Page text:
Even more impressive is that since its release, “Black Panther” set the box office on fire topping $700 million in North America. It’s made $1.347 billion and surpassed Titanic” to become the No. 3 movie of all time, behind only “Star Wars: The Force Awakens” and “Avatar.”

So much for the notion that “black” movies don’t do well overseas.

However, “Black Panther” faces long odds of snagging the coveted statue for “Best Picture” because it’s up against films such as “The Favourite,” “Green Book,” “Roma,” “Vice” and Spike Lee’s “BlacKkKlansman.” But, a big win would solidify Coogler’s already stellar filmmaking career.

Regardless of how things play out Sunday night, Coogler and “Black Panther’s” success goes far beyond the Oscars. The movie remains a worldwide phenomenon as it proudly displays Black and African culture on screen like never before. chatted with Coogler this past October when he returned to his Oakland hometown for a press reception at Bardo’s Lounge and a Q&A session at Oakland’s historic Grand Lake Theater.

During the moderated panel discussion, the nattily attired Coogler discussed his filmmaking journey which led to his critically acclaimed 2013 directorial debut film “Fruitvale Station” and the 2015 box office follow-up, “Creed,” which he also directed and co-wrote.

Coogler, also touched on those who inspired him along the way, how visiting Africa shaped the script for “Black Panther” and the one central theme he believes is vital in all his movies.

Here’s what else the very affable and talented filmmaker had to say.

Q. What were some of your fondest memories growing up and going to this theater, the Grand Lake Theater in Oakland?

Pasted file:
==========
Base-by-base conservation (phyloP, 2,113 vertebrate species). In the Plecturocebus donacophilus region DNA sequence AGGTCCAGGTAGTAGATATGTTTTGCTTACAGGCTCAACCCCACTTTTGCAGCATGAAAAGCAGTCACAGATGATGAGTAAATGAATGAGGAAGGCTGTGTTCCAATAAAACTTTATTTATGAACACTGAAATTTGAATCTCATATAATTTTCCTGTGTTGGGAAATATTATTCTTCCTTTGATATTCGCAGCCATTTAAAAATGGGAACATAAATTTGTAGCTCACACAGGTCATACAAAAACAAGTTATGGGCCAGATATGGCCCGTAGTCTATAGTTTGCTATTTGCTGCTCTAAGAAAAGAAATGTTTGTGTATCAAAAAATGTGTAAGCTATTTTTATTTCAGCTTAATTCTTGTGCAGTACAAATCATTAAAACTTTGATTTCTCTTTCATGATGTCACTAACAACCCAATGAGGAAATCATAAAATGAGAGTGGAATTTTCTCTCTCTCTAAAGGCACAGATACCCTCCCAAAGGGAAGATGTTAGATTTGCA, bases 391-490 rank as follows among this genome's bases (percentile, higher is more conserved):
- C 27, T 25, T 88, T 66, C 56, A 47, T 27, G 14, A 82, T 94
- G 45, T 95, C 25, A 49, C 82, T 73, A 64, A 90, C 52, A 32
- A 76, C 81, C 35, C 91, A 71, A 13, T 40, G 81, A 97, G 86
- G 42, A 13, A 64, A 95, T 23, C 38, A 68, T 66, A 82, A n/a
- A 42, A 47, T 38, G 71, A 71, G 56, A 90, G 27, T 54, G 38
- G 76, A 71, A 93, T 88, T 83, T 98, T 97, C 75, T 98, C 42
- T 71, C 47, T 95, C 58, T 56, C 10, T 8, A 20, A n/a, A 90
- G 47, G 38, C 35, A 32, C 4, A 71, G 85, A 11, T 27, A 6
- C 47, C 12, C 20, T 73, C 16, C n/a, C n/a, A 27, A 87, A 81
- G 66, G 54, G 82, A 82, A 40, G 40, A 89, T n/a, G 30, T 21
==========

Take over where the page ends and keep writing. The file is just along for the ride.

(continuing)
A. I was born in 1986 and I remember coming to this theater to see “Boyz in the Hood.” I was super young, like five years old and I was sitting on my father’s lap and you know “Boyz in the Hood” is super intense. But, my dad didn’t care (Lots of laughter). I remember watching it and there was this scene that something happened to one of the main characters and really got to me and I started screaming or something in the theater. Someone said to my dad, ‘shut that kid up.’ You know my dad reacted in a certain way. (Lots of Laughter). I can’t repeat what he said, but he was protective of his son and that was that. We just kept watching the movie. (Lots of laughter).

Q. Your first big studio film was “Creed.” Why was this movie special to you and what it was like to pitch to Sylvester Stallone and have him make you the director?

A. It was special to me because my parents always watched movies. My mom got me to fall in love with movies. My dad liked certain movies. He was obsessed with the “Rocky” films. He was an athlete and kind of a guy’s guy. As a kid I noticed that. When I was playing sports before a game my dad would say, ‘hey you got to get pumped up. You got to turn on “Rocky.”’ I’m like dad is this for you or for me? (Lots of laughter) My dad had some major health issues around the time I was finishing up film school. So, I got the idea to make a movie about his hero, you know going through the same type of thing. That was how I got the idea and I had a chance to pitch the idea to Stallone. I met him in his office and we talked about it and he was like “whatever kid.” (Lots of laughter). Mike (Michael B. Jordan) and I made “Fruitvale Station” and then I came back to talk to Stallone about “Creed.” This time he was more open to the idea.

Q. I recently asked Stallone what made him reconsider making “Creed” after he said he was pretty much done with the “Rocky” franchise. He said he read your script and that was the gamechanger. He said he never imagined taking the story in the direction like you did and it just opened a new world for him. What do you think of that?

A. It means a lot to me for Stallone to say that. It’s touching, because he’s a legend and could do what he wants with the franchise and to have confidence in an up and coming writer/director like me at the time, says a lot about him too. I have nothing but big-time respect and admiration and appreciation for Stallone. Working with him is just great and means a lot.

Q. You said in your films you deal with themes of identity. What do you mean by that?